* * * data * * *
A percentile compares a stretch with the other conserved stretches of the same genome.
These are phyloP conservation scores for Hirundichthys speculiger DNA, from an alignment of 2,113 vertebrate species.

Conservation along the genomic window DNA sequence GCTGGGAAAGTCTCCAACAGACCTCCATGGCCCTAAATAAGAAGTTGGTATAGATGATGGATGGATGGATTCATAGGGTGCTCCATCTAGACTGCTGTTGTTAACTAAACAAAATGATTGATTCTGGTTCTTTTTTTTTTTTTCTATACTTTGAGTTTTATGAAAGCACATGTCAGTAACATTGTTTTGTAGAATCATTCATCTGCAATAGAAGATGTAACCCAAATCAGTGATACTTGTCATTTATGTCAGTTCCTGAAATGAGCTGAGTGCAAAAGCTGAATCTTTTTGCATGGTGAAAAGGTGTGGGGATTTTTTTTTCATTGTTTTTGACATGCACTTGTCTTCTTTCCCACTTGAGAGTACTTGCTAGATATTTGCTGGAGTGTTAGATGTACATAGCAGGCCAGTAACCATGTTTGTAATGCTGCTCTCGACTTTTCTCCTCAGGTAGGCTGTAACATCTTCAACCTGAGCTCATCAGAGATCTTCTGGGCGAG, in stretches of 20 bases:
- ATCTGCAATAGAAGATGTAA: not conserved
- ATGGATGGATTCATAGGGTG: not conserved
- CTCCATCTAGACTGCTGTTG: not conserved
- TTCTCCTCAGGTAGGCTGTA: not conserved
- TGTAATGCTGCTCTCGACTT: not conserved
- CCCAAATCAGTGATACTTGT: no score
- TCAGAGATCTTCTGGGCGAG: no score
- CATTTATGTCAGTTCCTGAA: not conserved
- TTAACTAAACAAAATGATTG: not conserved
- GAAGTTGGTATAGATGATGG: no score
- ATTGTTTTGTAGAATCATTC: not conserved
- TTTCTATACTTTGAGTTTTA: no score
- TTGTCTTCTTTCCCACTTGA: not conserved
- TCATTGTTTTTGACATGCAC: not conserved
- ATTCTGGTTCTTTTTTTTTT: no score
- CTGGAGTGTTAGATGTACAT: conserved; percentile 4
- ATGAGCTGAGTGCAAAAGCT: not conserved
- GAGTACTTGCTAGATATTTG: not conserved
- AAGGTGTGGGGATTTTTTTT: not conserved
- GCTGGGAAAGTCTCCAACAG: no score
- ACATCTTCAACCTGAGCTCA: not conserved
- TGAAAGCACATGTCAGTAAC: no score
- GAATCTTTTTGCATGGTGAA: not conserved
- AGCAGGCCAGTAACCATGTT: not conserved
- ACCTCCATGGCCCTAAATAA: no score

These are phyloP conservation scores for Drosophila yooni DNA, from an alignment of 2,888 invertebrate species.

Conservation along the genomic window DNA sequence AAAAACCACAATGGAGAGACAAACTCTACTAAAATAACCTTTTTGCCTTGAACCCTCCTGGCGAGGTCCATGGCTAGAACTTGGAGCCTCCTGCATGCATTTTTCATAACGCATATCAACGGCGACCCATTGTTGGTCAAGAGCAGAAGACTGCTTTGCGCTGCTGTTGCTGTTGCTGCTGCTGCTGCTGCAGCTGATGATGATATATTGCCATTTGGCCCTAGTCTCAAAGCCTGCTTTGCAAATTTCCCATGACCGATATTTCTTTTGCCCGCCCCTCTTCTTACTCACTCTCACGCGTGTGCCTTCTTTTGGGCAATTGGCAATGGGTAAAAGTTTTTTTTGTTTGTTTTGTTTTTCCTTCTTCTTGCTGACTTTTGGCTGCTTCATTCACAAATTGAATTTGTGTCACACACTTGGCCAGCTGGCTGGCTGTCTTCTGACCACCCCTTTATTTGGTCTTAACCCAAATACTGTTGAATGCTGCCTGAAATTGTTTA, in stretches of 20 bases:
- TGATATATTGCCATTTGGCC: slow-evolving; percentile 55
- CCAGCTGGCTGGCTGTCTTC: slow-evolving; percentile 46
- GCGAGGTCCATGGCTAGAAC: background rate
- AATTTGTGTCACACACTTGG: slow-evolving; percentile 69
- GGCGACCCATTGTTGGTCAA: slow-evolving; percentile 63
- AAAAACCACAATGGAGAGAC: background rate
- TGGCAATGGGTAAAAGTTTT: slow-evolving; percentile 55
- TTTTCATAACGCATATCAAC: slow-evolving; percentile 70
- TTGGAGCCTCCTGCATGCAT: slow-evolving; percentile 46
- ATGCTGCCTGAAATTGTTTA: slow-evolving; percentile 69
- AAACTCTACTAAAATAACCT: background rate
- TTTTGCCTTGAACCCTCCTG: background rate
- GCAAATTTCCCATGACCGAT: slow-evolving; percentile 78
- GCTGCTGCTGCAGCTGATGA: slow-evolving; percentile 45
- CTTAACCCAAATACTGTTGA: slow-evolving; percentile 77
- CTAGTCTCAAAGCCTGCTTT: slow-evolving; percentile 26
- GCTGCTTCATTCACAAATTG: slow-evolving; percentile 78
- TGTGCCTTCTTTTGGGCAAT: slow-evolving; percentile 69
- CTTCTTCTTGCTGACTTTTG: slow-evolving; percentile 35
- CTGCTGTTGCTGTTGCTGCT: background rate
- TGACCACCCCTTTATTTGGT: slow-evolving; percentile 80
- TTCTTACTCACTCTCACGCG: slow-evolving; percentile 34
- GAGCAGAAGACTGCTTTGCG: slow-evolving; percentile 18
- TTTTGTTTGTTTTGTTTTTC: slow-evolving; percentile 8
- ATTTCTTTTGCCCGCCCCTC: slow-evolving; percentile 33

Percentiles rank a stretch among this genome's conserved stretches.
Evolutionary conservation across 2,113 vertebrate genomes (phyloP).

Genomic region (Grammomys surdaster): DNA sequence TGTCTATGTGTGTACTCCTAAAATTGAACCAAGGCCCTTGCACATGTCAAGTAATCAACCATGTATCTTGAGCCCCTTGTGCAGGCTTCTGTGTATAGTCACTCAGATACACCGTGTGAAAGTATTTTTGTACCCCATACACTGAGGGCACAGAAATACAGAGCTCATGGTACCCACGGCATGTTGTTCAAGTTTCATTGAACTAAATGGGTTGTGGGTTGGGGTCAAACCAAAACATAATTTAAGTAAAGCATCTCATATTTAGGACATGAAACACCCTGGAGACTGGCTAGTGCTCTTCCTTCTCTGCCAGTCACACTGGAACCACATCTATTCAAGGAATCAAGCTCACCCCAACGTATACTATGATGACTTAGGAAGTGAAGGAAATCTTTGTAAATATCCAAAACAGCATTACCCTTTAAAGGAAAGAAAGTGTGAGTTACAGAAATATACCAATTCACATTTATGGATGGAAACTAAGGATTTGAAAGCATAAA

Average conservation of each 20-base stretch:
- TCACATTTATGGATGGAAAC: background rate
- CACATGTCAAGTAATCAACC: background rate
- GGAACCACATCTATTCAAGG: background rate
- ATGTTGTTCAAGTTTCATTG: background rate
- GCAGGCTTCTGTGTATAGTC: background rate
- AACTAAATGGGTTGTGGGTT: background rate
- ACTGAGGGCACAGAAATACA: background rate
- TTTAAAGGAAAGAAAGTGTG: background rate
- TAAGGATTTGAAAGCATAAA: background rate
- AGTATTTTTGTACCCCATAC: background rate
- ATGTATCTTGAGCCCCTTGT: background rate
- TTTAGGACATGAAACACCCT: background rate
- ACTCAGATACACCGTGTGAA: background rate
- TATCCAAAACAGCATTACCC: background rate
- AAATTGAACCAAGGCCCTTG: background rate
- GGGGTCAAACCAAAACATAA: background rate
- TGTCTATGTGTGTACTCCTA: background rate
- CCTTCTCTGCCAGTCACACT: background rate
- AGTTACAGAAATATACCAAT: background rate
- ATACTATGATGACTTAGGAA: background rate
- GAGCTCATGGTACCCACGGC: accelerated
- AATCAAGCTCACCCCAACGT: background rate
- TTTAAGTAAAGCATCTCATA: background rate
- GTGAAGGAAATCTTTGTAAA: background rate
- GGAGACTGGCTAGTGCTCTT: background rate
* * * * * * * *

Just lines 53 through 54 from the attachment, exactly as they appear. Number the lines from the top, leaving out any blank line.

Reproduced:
- GAGCAGAAGACTGCTTTGCG: slow-evolving; percentile 18
- TTTTGTTTGTTTTGTTTTTC: slow-evolving; percentile 8